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Coptic Martyr

The Coptic Martyr of Cairo

The latest international thriller from best-selling author Martin Roth

Four Americans in Egypt on an archaeological dig. In the blistering summer heat they are fighting amongst themselves. Then they unearth a body. It is an old priest who has been murdered.

The gruesome discovery sets in train a sequence of events that leads to a deadly Islamist attack on the ancient church where the Americans are working.

The leader of the expedition, Professor Rafa Harel, must decide whether to withdraw his fractious team or continue on a mission to unveil a controversial series of wall paintings, knowing that these images have the power to spark even greater violence.

Meanwhile, watching over all of them is a dreamy young Egyptian Christian named Amir. His only quest in life is to become a martyr...

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Christian Debt Management Services – Do They Help?

I had some sad news the other day. During lunch with a dear Christian friend, a man in his sixties, he abruptly told me that he was bankrupt. He said he was talking with counsellors about debt consolidation.

I knew that for years he had been struggling financially, and I had even given him some money, but I didn’t realise things were so bad. My advice to him was to try to find some kind of Christian debt management service, to help him sort out his finances.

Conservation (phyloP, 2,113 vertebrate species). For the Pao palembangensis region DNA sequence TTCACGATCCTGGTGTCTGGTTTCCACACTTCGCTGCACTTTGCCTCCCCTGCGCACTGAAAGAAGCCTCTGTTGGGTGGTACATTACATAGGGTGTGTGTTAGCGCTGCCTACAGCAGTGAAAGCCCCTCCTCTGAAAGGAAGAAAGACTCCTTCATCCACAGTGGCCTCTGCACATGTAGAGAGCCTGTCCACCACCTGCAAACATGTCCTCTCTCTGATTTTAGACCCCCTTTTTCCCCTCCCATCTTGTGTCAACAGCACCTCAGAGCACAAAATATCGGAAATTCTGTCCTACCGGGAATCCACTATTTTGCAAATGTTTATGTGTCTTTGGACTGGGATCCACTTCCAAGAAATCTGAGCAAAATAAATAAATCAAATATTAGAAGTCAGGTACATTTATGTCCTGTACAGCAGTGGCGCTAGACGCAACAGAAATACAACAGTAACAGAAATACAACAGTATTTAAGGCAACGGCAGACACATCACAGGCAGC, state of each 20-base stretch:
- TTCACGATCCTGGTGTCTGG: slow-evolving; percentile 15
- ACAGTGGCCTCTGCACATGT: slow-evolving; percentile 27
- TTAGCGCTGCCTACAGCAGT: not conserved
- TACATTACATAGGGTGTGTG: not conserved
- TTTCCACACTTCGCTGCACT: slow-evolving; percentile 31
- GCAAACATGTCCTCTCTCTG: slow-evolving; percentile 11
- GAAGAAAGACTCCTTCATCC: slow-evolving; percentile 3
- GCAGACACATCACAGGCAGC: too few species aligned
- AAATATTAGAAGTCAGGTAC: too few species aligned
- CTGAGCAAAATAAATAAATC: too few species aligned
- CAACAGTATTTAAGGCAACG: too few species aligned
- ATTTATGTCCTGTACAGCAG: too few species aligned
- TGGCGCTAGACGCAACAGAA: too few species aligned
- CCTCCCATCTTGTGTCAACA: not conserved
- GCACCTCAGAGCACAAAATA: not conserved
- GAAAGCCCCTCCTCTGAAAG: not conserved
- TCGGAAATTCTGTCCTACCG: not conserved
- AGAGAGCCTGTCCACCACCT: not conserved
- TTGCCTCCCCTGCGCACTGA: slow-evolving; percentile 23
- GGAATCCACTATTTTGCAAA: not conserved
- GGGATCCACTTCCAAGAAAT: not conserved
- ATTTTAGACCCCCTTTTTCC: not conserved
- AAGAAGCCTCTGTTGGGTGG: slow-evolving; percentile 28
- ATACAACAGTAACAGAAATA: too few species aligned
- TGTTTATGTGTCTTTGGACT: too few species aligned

But we live in Australia, and I don’t think that Christian debt management services exist here. So he is talking with a financial adviser at the local town council, and is probably going to write to his bank (his debt mainly involves his credit card) to offer a token payment. He has lived a frugal life and has no assets to speak of, so it seems likely the bank will reluctantly accept the offer.

But it got me thinking about Christian debt management services. What are they? Do they do a good job?

I did a Google search, and the first website that came up was the Credit Infocenter, which had very bad things to say about debt consolidation services. In fact, they advise against all such companies. About one particular Christian debt management company they advised avoiding it “or any name with ‘Christian’ in it. I mean really - how scummy can you get to play the religion card?”

Is this good advice? I note that there are many, many Christian debt consolidation companies in the US. Whether they are all just playing the “religion card” I simply don’t know.

But I do know that Christians can fall into debt just like anyone else. And when that happens they need help. I suspect a loving church and friends are best. Can Christian debt management agencies also help? Unfortunately, I still don’t know.

April 5th, 2006

 

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